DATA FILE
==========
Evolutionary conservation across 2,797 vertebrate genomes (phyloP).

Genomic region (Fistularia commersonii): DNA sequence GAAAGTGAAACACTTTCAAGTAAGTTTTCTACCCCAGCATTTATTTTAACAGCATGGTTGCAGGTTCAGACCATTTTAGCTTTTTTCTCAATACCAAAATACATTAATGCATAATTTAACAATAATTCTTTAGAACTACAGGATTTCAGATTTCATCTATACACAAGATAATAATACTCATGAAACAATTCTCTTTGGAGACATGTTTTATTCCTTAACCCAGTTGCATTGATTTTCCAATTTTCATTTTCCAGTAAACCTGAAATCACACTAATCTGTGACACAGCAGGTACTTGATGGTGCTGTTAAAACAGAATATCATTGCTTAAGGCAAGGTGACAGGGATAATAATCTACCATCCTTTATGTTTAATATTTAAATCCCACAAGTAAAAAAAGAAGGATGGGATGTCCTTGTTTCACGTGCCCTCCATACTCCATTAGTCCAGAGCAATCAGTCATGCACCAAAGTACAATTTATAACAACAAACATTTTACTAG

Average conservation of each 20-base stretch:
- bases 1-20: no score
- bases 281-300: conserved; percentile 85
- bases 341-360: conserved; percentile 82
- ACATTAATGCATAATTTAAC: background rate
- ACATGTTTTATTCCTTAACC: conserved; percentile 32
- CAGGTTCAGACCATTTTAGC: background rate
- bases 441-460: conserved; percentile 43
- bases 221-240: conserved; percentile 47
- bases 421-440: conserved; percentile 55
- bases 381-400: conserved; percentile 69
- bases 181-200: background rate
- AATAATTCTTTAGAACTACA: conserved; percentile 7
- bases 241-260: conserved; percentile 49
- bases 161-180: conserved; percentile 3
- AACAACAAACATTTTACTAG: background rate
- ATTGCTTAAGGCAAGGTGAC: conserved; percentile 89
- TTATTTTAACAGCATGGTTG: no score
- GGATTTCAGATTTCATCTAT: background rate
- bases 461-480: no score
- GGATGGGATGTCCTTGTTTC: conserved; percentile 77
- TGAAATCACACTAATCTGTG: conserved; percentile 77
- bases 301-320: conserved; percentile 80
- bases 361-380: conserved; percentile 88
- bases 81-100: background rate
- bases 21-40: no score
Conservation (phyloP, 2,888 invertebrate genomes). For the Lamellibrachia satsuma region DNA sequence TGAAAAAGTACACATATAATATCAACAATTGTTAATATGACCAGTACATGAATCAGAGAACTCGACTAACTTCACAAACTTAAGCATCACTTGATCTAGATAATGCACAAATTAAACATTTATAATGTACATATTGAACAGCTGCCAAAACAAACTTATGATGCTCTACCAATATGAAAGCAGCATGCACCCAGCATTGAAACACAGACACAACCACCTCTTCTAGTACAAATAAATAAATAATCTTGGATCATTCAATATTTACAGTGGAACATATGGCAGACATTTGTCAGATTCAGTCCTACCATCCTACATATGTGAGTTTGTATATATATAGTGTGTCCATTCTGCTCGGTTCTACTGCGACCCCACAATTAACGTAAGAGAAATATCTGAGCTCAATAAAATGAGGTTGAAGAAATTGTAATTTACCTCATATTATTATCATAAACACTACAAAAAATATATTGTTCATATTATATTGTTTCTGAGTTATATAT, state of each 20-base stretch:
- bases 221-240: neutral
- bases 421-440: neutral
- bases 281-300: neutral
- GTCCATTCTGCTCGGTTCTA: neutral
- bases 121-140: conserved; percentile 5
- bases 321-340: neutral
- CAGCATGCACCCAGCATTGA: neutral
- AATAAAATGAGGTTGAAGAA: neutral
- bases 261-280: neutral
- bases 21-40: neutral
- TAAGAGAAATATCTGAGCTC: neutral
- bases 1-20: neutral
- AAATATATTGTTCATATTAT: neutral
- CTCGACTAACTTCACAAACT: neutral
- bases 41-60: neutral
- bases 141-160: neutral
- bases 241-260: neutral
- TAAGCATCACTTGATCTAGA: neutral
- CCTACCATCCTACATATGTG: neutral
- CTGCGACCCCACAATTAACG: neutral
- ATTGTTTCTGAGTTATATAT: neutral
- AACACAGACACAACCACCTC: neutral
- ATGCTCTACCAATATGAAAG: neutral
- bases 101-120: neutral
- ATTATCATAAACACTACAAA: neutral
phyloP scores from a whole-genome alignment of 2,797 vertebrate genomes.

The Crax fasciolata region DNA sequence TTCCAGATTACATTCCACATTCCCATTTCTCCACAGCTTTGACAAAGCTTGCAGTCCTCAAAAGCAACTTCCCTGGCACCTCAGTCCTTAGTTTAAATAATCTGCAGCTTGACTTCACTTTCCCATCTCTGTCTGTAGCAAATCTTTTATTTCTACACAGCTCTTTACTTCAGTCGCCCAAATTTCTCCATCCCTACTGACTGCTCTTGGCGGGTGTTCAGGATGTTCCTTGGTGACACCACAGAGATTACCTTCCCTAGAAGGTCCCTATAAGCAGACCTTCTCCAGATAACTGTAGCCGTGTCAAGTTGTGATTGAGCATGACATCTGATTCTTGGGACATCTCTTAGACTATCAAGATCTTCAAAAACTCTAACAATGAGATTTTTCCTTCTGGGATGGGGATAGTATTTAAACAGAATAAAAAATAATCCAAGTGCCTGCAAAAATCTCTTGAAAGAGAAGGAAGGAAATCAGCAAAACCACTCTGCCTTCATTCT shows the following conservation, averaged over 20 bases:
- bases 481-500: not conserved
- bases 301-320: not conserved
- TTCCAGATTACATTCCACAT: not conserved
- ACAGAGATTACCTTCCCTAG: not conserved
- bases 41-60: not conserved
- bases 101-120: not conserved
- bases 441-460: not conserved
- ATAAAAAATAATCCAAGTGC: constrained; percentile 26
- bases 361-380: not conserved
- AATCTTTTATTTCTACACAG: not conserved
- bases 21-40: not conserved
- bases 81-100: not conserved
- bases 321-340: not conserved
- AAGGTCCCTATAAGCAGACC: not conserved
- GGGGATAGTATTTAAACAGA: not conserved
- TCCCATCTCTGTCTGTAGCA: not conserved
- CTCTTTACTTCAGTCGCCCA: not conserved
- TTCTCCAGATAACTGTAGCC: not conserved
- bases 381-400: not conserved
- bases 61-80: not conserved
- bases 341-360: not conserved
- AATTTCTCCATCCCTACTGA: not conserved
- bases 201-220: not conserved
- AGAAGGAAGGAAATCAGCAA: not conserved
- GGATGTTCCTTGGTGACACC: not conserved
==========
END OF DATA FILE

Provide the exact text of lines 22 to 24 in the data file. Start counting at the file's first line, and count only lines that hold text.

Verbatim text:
- bases 461-480: no score
- GGATGGGATGTCCTTGTTTC: conserved; percentile 77
- TGAAATCACACTAATCTGTG: conserved; percentile 77